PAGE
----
This grant will date sedimentary and igneous rocks from within the Newark Supergroup in an attempt to both refine the Late Triassic and Early Jurassic timescale and to test the well-grounded hypothesis that the cycles observed in the supergroup are controlled by Milankovitch orbital forcing. This grant will provide a very important test of Uranium-Lead dating in carbonates, clarify the timing of terrestrial vs. marine extinctions at the Triassic/Jurassic boundary, and provide much more precise data on the actual dates and progression of the boundary.

The Newark Supergroup records the Triassic-Jurassic extinction and has been intensively studied in terms of bio-, cyclo-, and magentostratigraphy. Although the cyclostatigraphic record is often cited as recording orbital forcing, absolute age constraints on this high-resolution record are lacking. The only horizon that has been dated in this sequence is a series of basaltic flows and intrusions that were dated at 201 +/- 1 Ma. New work at MIT suggests it will be possible to date zircons from granophyric layers in basalts to a precision of 0.2 Ma or better. These basalts bracket units containing sedimentary carbonates that appear to have great potential for U-Pb dating. Comparison of the ages will test the potential for U-Pb dating of sedimentary materials for yielding accurate ages.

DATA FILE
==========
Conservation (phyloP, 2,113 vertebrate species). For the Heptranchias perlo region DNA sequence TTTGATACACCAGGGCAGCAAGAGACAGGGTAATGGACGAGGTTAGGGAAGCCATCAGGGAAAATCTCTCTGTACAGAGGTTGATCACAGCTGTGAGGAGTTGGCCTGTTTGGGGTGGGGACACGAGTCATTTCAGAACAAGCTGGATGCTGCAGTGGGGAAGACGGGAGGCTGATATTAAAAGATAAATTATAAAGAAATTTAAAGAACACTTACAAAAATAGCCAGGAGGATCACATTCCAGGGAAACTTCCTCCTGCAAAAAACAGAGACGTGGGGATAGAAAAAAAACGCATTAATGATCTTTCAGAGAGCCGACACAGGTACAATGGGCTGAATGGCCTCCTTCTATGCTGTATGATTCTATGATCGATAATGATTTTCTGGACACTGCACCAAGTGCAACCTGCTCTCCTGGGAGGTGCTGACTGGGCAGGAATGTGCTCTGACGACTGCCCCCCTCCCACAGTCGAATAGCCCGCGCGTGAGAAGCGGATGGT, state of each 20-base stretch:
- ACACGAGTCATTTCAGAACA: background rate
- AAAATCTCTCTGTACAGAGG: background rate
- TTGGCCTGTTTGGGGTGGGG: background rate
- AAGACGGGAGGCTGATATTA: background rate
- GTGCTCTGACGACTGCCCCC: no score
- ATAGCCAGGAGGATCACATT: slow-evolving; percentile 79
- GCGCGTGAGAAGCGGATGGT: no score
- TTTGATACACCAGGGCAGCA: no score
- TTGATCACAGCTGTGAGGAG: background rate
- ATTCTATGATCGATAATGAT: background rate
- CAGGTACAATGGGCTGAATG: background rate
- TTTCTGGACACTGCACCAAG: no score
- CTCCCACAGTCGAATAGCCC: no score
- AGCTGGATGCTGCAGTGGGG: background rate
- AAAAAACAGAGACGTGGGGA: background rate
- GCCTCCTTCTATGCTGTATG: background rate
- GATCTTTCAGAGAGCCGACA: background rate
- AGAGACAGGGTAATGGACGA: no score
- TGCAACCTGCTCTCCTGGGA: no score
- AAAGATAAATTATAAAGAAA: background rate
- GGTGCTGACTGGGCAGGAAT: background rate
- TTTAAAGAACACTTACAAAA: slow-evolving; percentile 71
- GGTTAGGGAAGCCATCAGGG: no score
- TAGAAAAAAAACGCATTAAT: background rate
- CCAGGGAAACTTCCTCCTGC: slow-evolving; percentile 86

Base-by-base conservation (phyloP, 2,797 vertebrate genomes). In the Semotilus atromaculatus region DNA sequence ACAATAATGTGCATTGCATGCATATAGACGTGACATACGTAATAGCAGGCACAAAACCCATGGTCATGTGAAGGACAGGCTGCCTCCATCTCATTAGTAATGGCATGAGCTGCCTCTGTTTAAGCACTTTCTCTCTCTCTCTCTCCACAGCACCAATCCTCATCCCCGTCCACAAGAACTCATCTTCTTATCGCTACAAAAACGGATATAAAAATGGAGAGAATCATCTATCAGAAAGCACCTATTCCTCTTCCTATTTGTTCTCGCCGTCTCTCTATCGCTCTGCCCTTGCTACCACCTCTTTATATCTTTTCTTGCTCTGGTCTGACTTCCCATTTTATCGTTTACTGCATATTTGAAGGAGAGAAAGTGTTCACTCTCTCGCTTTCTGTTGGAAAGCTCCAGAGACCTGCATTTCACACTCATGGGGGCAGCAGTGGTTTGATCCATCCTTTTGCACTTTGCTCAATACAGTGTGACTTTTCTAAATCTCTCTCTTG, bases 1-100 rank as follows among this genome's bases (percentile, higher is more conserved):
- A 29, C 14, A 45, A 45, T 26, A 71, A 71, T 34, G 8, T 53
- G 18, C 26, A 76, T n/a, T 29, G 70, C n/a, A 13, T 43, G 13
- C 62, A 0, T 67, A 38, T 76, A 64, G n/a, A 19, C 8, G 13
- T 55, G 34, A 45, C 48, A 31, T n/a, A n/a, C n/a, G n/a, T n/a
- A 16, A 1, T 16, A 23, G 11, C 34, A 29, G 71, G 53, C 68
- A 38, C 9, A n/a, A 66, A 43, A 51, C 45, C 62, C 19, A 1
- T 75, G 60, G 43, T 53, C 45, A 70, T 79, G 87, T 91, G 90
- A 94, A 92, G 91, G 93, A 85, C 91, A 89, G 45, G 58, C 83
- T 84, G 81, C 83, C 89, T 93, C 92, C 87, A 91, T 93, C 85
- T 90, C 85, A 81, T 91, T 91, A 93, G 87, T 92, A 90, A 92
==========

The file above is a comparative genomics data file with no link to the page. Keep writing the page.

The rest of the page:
Testing the potential of U-Pb dating of carbonates is a key area for understanding the distribution of time in thick sequences of rocks that do not contain volcanic ashes. Geochronological data are needed to address fundamental questions about Earth processes, many of which involve questions about rates or correlations. Although magnetostratigraphy and cyclostratigraphy can be used to subdivide time in the rock record, assumptions about the detailed distribution of time are impossible without precise calibration. Although the precision of U-Pb ages of carbonates appears to be limited by geologic complexity (e.g., slight initial heterogeneity in the Pb isotopes; mobility of U and daughters during early diagenesis) the accuracy may well be equal to the stated uncertainty in the age. If so, the possibility of dating carbonates to 1% (2-sigma) uncertainty will provide a much-needed geochronometer for sequences throughout the Phanerozoic for which no air-fall ashes can be identified.

Graduate students at SUNY Stony Brook, MIT and Columbia University will be involved in this research. Due to the proximity of our institutions to each other as well as to some of the best studied parts of the Newark sequence we anticipate a very dynamic collaboration that will provide students with vast opportunities to use facilities at all three institutions and to enjoy a rich field experience.

National Science Foundation (NSF)
Division of Earth Sciences (EAR)
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Paul E Filmer
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Columbia University
New York
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